Plantar Fasciitis: Help for Your Heel Pain

Pain from Plantar Fasciitis Plantar fasciitis develops over a long period of time and usually starts with several episodes of discomfort that are infrequent at first but increase in duration and intensity with time. The location is commonly in the bottom of the heel but can extend into the midfoot and arch area with time. Although damage occurs with activity, it generally is more painful after rest. A good example of this is when you get up after sleeping or after driving more than 20 minutes.  This has a fancy term, Post Kinetic Dyskinesia, that is used to describe the pain that presents after rest.  Your connective tissue loses flexibility when at rest and then lets you know how much damage was created while you were active.

What Causes this Heel Pain?

Damage to the plantar fascia can be a combination of four causes. You have no control over the most common reason which is your biomechanics or the way the foot works. This is most likely a result of the genes your parents or grandparents gave you. We will examine the mechanics and the way you stand to better evaluate this. Other significant contributors are the number of steps you do each day, your body mass, and the tightness of your Achilles tendon. The Achilles tendon is the largest and strongest of all the tendons in the body. When it shortens, the heel lifts off the ground earlier than it should and extra force is placed on the arch and plantar fascia.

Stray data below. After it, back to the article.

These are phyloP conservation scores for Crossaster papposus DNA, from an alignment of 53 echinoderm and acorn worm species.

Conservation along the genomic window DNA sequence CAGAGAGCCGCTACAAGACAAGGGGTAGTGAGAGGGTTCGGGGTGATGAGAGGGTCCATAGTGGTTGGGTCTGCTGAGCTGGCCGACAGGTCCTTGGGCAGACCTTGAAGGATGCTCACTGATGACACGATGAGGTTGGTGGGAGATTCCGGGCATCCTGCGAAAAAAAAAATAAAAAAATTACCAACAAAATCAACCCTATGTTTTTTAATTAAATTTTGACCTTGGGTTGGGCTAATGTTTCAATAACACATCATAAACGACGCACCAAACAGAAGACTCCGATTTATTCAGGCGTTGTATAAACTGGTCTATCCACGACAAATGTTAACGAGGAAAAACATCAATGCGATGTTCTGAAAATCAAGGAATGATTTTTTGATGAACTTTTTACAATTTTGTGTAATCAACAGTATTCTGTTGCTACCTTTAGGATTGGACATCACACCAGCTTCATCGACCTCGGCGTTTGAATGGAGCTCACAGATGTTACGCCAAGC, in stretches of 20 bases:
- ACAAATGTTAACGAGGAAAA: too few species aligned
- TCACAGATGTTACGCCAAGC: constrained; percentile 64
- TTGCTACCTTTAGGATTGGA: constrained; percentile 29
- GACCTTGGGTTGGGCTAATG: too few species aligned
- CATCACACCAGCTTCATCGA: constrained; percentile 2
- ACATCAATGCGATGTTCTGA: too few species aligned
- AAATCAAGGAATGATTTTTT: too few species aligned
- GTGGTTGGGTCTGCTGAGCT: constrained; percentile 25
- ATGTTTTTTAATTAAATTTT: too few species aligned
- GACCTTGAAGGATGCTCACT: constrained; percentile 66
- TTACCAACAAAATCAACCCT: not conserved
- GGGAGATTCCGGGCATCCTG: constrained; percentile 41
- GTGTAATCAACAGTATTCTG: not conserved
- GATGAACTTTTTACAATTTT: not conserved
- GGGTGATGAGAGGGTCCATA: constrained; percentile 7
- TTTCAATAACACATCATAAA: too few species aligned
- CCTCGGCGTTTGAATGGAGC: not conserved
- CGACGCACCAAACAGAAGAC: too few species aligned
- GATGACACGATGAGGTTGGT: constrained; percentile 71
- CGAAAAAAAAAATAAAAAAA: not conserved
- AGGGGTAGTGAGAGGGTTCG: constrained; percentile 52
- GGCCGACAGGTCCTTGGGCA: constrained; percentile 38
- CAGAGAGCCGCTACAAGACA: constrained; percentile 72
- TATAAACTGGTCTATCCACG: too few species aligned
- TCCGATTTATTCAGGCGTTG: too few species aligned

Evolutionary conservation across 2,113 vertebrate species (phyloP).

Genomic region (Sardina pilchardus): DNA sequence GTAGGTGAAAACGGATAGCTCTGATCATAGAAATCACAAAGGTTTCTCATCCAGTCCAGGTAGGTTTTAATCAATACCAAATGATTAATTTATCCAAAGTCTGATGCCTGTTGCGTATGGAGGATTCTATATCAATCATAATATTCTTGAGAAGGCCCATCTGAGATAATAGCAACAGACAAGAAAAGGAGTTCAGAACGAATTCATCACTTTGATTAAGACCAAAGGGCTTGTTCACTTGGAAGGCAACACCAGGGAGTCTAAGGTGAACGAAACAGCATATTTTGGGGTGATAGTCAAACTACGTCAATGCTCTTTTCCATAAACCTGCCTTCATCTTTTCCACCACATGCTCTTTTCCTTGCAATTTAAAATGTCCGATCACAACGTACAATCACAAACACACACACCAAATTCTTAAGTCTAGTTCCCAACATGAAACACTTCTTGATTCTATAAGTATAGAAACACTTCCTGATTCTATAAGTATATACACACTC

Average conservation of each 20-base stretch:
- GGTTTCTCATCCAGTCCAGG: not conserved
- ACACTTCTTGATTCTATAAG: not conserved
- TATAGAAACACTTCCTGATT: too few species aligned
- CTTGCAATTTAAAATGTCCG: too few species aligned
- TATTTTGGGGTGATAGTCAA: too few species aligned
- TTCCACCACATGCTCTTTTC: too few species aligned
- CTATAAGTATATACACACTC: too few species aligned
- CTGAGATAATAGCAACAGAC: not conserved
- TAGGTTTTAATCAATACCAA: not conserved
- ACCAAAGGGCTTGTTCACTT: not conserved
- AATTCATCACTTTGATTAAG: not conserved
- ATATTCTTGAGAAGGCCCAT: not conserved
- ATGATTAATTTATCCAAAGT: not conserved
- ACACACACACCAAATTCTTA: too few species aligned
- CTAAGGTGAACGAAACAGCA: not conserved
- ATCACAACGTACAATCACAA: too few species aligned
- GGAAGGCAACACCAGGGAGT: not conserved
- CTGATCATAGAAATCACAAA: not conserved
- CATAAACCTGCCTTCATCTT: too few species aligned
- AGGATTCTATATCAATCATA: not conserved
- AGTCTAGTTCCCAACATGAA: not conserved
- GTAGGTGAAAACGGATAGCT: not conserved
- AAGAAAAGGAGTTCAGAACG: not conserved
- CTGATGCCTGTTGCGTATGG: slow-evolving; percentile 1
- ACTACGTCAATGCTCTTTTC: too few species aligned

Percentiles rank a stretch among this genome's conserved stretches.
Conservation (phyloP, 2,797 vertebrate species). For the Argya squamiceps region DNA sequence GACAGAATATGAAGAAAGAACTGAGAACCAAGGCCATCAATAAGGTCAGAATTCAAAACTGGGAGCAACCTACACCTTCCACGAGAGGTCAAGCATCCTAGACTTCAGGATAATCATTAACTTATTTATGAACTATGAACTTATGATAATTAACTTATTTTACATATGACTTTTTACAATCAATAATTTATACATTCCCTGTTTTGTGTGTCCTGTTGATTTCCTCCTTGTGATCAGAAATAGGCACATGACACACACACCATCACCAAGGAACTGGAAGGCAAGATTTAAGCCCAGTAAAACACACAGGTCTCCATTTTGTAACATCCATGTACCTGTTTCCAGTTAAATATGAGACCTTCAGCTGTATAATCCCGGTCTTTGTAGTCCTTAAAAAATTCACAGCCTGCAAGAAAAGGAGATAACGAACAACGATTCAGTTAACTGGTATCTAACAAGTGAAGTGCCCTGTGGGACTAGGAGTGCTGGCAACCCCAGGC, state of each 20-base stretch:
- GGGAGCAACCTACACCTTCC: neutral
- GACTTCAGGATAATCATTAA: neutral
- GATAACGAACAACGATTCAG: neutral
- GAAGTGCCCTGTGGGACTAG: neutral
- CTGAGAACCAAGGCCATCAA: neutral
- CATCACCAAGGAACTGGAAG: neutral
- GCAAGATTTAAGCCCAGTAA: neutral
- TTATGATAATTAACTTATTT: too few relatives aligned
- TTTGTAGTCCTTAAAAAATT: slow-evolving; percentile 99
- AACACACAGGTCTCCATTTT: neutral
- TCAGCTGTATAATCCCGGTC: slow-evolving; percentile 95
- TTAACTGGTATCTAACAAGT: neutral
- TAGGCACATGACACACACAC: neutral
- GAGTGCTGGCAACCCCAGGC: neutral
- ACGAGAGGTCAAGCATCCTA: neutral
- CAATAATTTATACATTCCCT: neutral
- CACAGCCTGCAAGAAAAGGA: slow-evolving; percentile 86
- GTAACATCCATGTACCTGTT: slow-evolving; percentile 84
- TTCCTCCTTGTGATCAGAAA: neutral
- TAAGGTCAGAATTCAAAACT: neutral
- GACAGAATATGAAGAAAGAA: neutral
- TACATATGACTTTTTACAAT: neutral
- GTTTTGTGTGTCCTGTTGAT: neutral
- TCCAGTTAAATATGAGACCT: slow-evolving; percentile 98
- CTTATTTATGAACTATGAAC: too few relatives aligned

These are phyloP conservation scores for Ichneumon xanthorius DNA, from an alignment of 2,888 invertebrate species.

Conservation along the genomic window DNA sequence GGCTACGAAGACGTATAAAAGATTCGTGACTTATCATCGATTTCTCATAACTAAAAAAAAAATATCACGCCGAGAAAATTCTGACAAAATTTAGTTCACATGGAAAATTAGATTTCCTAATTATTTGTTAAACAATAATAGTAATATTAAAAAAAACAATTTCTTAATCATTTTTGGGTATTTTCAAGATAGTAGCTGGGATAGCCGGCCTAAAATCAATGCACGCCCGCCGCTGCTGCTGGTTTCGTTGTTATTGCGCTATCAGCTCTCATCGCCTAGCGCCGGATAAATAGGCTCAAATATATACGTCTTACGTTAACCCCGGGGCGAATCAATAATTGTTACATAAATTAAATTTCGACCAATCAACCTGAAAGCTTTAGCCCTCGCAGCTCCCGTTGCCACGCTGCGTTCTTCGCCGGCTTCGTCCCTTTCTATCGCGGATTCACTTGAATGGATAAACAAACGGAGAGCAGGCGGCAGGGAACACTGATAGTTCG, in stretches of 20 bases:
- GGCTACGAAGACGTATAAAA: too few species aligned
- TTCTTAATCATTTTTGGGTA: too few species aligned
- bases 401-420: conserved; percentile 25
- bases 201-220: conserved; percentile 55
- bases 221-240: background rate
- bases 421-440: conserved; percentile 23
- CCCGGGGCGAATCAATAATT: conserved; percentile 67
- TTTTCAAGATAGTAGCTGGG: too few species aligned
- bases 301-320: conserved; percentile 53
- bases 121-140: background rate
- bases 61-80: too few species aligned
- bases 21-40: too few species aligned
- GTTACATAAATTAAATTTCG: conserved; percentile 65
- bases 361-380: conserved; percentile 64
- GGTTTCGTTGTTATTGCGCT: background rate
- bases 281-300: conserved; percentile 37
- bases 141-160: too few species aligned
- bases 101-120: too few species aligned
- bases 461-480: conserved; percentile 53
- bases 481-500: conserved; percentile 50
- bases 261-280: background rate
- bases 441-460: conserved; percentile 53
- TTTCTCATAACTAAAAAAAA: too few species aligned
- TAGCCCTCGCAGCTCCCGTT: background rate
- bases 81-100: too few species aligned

Stretching the Achilles tendon complex has a significant effect on the plantar fascia. This is perhaps the easiest and largest contribution that you can address to help your symptoms. Although body mass is a factor, it is not something we will change immediately. Weight generally decreases as activity increases after plantar fasciitis is controlled. Minor contributions involve shoe selection.

You may be surprised that we encourage normal or increased activity while we treat you. Not all shoes are created equal and we will discuss what is helpful in a shoe to improve your foot mechanics. Most of my patients tell me that they have “good shoes.”  I will get 9 different answers to the question “What is a good shoe?” from 10 different people – and expensive is not the right answer.

What is the Plantar Fascia?

The plantar fascia is a very strong thick band that starts at the bottom of the calcaneus (heel bone) and passes under the arch and expands to attach to all the toes. If you pull your toes upward the plantar fascia becomes very prominent in the arch area and is easily felt. The plantar fascia is not easily damaged and it takes an incredible amount of repetitive force before it will let you know that it is angry. Although you may pinpoint the start of your symptoms, starting several weeks or months ago, it actually takes years before there is enough damage to set off the inflammation alarm.  Walking will produce 2 to 4 times your body weight coming down on your foot for every step you take. There are 1,000–1,100 steps per mile. I will let you do the math and see how body mass and the number of steps you do each day are part of the equation that create plantar fasciitis.